Allophane - Encyclopedia

    Class : Silicates
    Subclass : Phyllosilicates
    Crystal System : Amorphous
    Chemistry : Al2SiO5 3H2O
    Rarity : Fairly common

Allophane is a rather mysterious, probably amorphous, hydrated alumina silicate whose precise chemical composition, in particular its water content, remains to be established. It takes its name from the Greek allos (other) and phainein (to appear), because it has the particularity of changing its appearance when subjected to heat. It is a fairly widespread mineral as a product of the alteration of volcanic tuffs, or as a mineral of hydrothermal alteration in igneous rocks in which it derives from feldspars, in hydrothermal copper deposits or various sedimentary rocks. The allophane forms earthy masses, porcelain encrustations, sometimes white stalactites or variously colored blue, yellow to pale green, or dark green to brown. These colorations frequently reveal the presence of impurities, mainly iron oxides. It is a mineral that has some success with collectors when its color is blue.

Allophane from Mosset, France - © Philippe Font & MicroMinéral Market
Allophane from Valcroze, Gard, France - © Pascal Chollet
Allophane from Libiola Mine, Liguria, Italy - © Giuseppe Finello
Allophane from China - © Jordy Fabre

Allophane in the World

Allophane is a recognized weathering mineral at many sites around the world. The most beautiful specimens come from China (main photo © Jordy Fabre), notably from Qinglong Mine (Guizhou) and Laochang (Yunnan), where the blue guttular crusts can exceed 50 cm. Allophane is then associated with gibbsite and it is difficult to distinguish them from each other with the naked eye.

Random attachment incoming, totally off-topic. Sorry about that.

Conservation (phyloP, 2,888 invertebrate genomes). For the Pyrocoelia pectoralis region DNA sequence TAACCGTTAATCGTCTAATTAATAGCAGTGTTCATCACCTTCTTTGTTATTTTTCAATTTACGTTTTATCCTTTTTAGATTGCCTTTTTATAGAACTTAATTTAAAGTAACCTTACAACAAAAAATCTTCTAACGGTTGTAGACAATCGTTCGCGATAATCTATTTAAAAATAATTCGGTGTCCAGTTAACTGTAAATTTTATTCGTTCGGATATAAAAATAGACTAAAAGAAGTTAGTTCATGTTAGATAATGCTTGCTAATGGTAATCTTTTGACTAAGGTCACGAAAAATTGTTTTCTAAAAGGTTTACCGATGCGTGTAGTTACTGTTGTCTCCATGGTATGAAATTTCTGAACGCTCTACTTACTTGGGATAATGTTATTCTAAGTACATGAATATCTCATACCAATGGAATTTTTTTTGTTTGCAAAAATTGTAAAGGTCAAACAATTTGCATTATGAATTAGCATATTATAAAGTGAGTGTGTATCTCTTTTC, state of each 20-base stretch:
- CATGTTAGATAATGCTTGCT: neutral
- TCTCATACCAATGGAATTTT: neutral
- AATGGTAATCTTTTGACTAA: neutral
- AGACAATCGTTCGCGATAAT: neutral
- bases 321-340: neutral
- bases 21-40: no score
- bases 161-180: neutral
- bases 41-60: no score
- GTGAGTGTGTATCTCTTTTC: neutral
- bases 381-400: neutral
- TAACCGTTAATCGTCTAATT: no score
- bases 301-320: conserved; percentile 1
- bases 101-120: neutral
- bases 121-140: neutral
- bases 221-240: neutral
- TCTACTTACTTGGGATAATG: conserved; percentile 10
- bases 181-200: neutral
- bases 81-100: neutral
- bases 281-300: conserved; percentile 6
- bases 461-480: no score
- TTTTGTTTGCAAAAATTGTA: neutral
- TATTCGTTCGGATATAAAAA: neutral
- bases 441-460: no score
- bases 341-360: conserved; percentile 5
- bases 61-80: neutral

Allophane in France

In France, allophane is present in the aureole of alteration of the copper deposit of Chessy (Rhône), Decazeville (Aveyron), Mosset (Pyrénées-Orientales), Valcroze (Gard), Salsigne (Aude), Cap Garonne (Var), etc...


No twin known for this mineral species.

Fakes and treatments

No fakes reported for this mineral species, but can easily be confused with chrysocolla, gibbsite, hyalite opal, etc...

Hardness : 3
Density : 2,75
Fracture : Conchoidal
Trace : White

TP : Translucent to transparent
RI : 1.468 to 1.512
Birefringence : None
Optical character : None
Pleochroism : None
Fluorescence : Sometime green

Solubility : Hydrochloric acid

Magnetism : None
Radioactivity : None


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